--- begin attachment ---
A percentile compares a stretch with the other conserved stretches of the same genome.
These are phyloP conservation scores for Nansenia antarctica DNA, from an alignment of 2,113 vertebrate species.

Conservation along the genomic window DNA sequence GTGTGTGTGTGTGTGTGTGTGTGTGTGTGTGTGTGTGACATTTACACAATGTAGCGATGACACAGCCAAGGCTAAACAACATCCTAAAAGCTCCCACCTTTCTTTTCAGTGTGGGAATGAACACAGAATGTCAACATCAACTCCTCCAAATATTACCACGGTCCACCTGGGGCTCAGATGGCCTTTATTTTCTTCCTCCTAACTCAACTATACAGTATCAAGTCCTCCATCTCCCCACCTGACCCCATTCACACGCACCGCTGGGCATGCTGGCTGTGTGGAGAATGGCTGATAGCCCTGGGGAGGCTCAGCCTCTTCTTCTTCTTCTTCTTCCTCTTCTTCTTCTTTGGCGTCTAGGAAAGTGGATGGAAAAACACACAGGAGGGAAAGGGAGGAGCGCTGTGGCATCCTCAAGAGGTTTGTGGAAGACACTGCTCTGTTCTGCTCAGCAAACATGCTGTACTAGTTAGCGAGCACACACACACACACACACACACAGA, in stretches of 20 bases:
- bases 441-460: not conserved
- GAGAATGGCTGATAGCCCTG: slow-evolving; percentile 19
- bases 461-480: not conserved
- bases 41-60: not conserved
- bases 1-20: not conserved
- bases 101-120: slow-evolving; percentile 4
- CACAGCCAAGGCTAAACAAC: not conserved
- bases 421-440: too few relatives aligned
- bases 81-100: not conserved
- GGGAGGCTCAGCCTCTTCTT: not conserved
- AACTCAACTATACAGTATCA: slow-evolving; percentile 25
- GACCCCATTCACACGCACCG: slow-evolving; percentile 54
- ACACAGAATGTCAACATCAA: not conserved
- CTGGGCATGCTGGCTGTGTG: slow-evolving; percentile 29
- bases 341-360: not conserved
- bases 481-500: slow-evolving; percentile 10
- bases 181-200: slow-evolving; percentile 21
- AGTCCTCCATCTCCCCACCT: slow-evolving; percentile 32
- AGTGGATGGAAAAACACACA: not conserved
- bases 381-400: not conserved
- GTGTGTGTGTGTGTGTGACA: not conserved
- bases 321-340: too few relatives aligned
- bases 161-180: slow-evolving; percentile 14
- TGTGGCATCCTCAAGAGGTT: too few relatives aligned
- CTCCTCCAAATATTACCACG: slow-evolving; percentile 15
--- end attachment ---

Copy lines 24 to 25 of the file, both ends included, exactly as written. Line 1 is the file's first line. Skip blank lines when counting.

- GTGTGTGTGTGTGTGTGACA: not conserved
- bases 321-340: too few relatives aligned